Some people spend a lot of time and money to “hide their assets” in case their finances go south and they are faced with bankruptcy. They might set up trusts and conduct their business in the trust’s name, ensuring any assets are out of a Bankruptcy Trustee’s reach if they are ever faced with bankruptcy.The result of their efforts; the person appears asset poor, but in fact they have access to wealth. It also means that a Bankruptcy Trustee can’t realise the Trust’s assets for the benefit of creditors (except under exceptional circumstances, for instances where a voidable transaction has taken place. That’s a conversation for another day).
You’re probably thinking, why bother bankrupting someone if the Bankruptcy Trustee can’t recover assets “hidden” in a trust and where’s the deterrent to avoid bankruptcy? That’s where Income Assessments come into play. Income Assessments are a tool to allow Trustees to collect funds into the Bankrupt Estate.
A Bankrupt’s income is assessed by their Trustees for each year (or part thereof) of the bankruptcy. Each year is known as a Contribution Assessment Period, or CAP for short. An Income Assessment may result in the Bankrupt being liable to pay compulsory contributions to their Bankrupt Estate.
Let’s look at how Income Assessments work. The Bankruptcy Trustees have a formula to follow when assessing a Bankrupt’s income.
The formula is:
Assessed Income less Actual Income Threshold Amount, then divide the answer by 2.
The answer is the liability that the Bankrupt is required to pay to their Bankrupt Estate for Income Contribution purposes. Basically, if a Bankrupt earns over the Actual Income Threshold Amount (AITA), they are required to pay half of those earnings to the Bankrupt Estate.
So what is Assessed Income?
This is a Bankrupt’s gross income and can include:
- Interest Income;
- Rent Income;
- Fringe Benefits received;
- Tax Refunds;
- Loans from family members; and
- Much more.
There is also a list of excluded types of income:
- Centrelink Family Benefit;
- Government Rent Assistance;
- Child Support income (if under a formal agreement);
- Payment for Jury or Witness Services;
- Compulsory Superannuation;
- Income under the National Disability Insurance Scheme; and
- Allowances received by members of the Naval Reserve, Army Reserve or the Air Force Reserve.
Income Tax, the Medicare Levy Surcharge and Allowable Deductions are then subtracted from the gross income figure and to come up with the Bankrupt’s Assessed Income. Allowable Deductions in bankruptcy are not necessarily the same as tax deductions. For a deduction to be claimed in bankruptcy, the expense must be “necessarily incurred” for the work performed by the Bankrupt. Child support payments under a formal agreement are also considered as an Allowable Deduction.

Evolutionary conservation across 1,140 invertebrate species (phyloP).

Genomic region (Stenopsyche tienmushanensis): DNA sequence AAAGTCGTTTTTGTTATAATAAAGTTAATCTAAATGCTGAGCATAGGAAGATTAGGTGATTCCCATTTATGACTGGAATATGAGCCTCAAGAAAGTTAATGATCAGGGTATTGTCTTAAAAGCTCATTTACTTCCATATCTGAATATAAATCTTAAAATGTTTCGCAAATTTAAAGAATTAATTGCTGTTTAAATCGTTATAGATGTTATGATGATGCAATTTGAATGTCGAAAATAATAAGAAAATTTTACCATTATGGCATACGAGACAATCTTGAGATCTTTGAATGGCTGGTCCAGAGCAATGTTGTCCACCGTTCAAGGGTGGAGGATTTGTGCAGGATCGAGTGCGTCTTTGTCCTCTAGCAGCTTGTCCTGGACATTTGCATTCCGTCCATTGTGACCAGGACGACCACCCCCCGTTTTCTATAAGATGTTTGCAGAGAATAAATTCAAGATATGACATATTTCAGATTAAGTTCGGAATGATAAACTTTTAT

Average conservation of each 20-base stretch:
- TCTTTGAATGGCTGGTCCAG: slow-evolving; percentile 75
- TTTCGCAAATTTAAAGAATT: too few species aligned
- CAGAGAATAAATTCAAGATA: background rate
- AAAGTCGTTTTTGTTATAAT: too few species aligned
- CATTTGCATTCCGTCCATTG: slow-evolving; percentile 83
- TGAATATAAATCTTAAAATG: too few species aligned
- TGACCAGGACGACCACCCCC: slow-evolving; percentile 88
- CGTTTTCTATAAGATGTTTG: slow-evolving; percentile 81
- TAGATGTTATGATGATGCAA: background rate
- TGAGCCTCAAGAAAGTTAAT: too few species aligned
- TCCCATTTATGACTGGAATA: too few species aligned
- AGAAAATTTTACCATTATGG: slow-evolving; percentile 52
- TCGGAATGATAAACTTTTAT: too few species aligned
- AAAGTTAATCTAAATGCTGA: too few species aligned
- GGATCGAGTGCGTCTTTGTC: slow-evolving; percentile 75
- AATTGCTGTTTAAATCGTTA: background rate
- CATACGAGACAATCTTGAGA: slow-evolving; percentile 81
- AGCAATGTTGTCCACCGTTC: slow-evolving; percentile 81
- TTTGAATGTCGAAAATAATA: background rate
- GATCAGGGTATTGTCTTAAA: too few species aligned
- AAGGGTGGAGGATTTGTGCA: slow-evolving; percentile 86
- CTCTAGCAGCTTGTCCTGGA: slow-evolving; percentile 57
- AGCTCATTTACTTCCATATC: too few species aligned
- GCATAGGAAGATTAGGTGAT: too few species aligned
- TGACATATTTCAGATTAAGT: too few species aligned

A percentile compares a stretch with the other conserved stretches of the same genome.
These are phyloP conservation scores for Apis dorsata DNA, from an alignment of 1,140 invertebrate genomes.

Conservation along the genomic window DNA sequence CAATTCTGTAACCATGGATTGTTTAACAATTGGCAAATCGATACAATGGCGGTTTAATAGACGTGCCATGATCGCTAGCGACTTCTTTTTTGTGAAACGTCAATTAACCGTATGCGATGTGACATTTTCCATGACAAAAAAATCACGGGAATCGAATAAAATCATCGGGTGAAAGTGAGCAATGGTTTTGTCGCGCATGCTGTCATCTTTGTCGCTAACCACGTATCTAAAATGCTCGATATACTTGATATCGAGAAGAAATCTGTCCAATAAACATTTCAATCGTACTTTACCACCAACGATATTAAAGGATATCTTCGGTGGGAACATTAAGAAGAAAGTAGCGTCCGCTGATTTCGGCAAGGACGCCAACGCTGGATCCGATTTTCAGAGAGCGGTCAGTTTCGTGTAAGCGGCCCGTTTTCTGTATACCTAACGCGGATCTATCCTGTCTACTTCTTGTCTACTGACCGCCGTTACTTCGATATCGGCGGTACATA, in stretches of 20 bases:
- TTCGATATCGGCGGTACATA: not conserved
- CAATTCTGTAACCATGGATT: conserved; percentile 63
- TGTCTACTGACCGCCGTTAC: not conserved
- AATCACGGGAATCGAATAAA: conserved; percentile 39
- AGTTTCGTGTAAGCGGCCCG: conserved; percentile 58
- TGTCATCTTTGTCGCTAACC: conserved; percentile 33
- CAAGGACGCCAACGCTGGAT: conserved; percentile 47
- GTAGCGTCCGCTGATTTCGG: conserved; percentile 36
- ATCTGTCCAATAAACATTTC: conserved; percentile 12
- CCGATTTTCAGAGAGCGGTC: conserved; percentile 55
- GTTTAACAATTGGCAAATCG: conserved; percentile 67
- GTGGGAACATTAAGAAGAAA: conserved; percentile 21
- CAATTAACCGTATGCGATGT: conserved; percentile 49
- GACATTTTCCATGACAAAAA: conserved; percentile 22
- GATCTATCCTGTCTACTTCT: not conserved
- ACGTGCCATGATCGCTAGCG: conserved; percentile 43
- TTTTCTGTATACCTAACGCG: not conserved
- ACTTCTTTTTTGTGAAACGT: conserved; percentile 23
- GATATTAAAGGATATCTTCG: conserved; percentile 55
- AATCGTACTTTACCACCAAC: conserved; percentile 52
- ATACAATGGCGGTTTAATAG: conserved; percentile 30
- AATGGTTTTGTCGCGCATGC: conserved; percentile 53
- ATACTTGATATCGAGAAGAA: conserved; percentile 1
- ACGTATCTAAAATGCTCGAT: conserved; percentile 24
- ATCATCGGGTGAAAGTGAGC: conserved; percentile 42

The AITA is dictated by the Australian Financial Security Authority (AFSA). AFSA update these figures half yearly, on 20 March and 20 September and they can be found here. From 20 March 2020, the AITA for a Bankrupt with no dependents is $59,031.70.
You’re probably asking, who is considered a dependent and what if a Bankrupt has 1 or more dependents? A dependent is someone who wholly or partly relies on the Bankrupt for economic support and earns less than the prescribed amount (currently $3,708) per CAP. The prescribed amount is updated each 20 March and 20 September, in line with the AITA. For each dependent the Bankrupt claims, their AITA threshold increases, for up to 5 dependents. Specific details can be found on the AFSA website by searching “indexed amounts” or by going here.
To finalise the Income Assessment, the AITA is deducted from the Assessed Income, then the answer is halved. This is the amount the Bankrupt is required to pay to their Bankrupt Estate. The liability can be paid down via a payment plan, which should not cause financial duress to the Bankrupt.
If a Bankrupt refuses to pay down their Income Contribution liability, the Trustees can apply to AFSA for a garnishee notice that requires the Bankrupt’s employer to pay a percentage of the Bankrupt’s wages to the Bankrupt Estate. In the worst case scenario where a Bankrupt won’t pay down their liability, they can be bankrupted again (this is extremely rare). It’s best for Bankrupts to co-operate with their Bankruptcy Trustees, provide information when asked and to prioritise paying down their Income Contribution liability.
If you (or your client) are facing bankruptcy and have questions on how your income will be assessed, please call us to discuss or learn more here.
Article written by Cameron Atchison.
Senior Accountant – SV Partners Brisbane